Effectively, this means that not changing FHA’s current path is a bet that the future of its mortgage business will be bright even though its past was dark and riddled with losses. The figures on the value of future insurance going forward in column 4 of table 1 show that Congress and the Obama administration have been making just this bet, especially since 2008, when future books of business began to balloon in value. Column 5 then helps illustrate how risky this is by reporting the amount of liquid capital resources per dollar of future insured value. Presently, there is only 40 cents of actual capital on hand per dollar of purely hypothetical future business on which the viability of the entire enterprise effectively rests. This is a very low number compared to the $3–6+ of capital per future dollar of gain that existed prior to 2008 when FHA operated on a much sounder basis. If these predicted future values do not materialize, losses will be very large because the remaining loans from the existing books of business are known to be money-losers on average. For example, the latest actuarial review estimates that the existing books of business will combine to generate $39.05 billion in net losses for FHA going forward.
Albert Einstein is reputed to have defined insanity as doing the same thing over and over, while expecting the outcome to change. For the past several years, the FHA has been doing the same thing over and over again, expecting future insurance proceeds to cover past losses. It has not been working and we need to ask whether this time really will be different. The evidence suggests it won’t, and the agency’s consistent overestimation of insurance fund economic value helps explain why. In addition to predicting the future value of individual annual books of insurance business, the actuary forecasts the next year’s overall fund economic value. This is an extremely challenging task, but if its model is sound, it should be able to come close to estimating economic value 12 months in the future. No forecast will be spot on, of course, but an unbiased estimate should be within a reasonable range of the actual outcome each year, a little over the final result in some years and a little under in others.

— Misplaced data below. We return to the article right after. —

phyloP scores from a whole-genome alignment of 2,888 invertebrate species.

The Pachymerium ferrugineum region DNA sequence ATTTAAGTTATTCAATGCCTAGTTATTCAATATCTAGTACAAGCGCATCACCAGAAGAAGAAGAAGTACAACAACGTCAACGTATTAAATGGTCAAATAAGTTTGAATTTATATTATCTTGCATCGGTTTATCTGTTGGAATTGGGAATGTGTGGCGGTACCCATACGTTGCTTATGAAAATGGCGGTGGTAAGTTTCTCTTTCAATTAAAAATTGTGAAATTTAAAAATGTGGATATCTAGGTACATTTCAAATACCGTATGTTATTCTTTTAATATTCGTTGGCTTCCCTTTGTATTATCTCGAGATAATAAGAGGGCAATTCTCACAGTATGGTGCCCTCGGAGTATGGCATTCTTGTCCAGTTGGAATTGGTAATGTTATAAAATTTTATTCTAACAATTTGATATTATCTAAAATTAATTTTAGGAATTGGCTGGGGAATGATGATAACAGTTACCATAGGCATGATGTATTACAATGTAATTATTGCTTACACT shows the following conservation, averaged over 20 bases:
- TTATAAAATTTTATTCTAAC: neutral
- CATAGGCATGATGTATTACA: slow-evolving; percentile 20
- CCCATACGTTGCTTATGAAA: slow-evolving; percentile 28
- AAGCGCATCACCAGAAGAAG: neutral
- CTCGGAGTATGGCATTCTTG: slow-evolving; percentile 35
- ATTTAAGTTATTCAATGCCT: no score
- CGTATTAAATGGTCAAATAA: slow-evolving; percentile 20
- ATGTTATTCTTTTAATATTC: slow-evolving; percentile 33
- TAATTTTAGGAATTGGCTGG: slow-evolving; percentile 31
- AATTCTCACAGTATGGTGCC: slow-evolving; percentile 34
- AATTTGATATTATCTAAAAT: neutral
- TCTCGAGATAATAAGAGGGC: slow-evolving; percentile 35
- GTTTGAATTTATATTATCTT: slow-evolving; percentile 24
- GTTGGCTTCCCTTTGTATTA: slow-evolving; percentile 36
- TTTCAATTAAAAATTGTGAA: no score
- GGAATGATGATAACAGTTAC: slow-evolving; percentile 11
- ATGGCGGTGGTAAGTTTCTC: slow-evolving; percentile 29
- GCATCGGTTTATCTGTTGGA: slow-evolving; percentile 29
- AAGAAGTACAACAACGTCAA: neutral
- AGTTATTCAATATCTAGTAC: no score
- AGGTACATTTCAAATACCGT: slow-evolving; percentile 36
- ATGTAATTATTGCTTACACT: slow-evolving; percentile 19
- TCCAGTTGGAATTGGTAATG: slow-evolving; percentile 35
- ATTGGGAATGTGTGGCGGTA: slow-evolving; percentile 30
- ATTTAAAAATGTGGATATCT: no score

What is the track record of these forecasts? Not good, as each subsequent year’s economic value has been overestimated every year since 2005. Moreover, there is no sign that the forecast errors are shrinking in size. The most recent fiscal year’s forecast was especially large. In the 2011 fiscal year report, the economic value of the main FHA single family insurance fund was estimated to be a positive $8.16 billion at the end of fiscal year 2012. We just learned from the 2012 report that the economic value turned out to be a negative $13.75 billion, for a forecast error of −$21.91 billion. Consistent “overoptimism” in the forecasts reflects systematic underestimation of some risk factors. That technical work will be taken up in future research, but my point here is that we need to take more seriously Einstein’s wry admonition for scientists regarding failed experiments. Continuing to bet on a brighter future for a business that consistently underperforms is not very sensible. Even more important, it is extremely risky for America’s economic future. FHA’s current outstanding insurance-in-force amounts to about 6 percent of national output. Given the present precarious state of the public fisc, the nation cannot afford a significant failure in a program of such economic magnitude. FHA’s main insurance fund needs to be recapitalized and put on a sound financial basis immediately. Going forward, we then need to rationalize the agency’s operations, after carefully looking at what it can and cannot achieve at a reasonable cost to the taxpayers.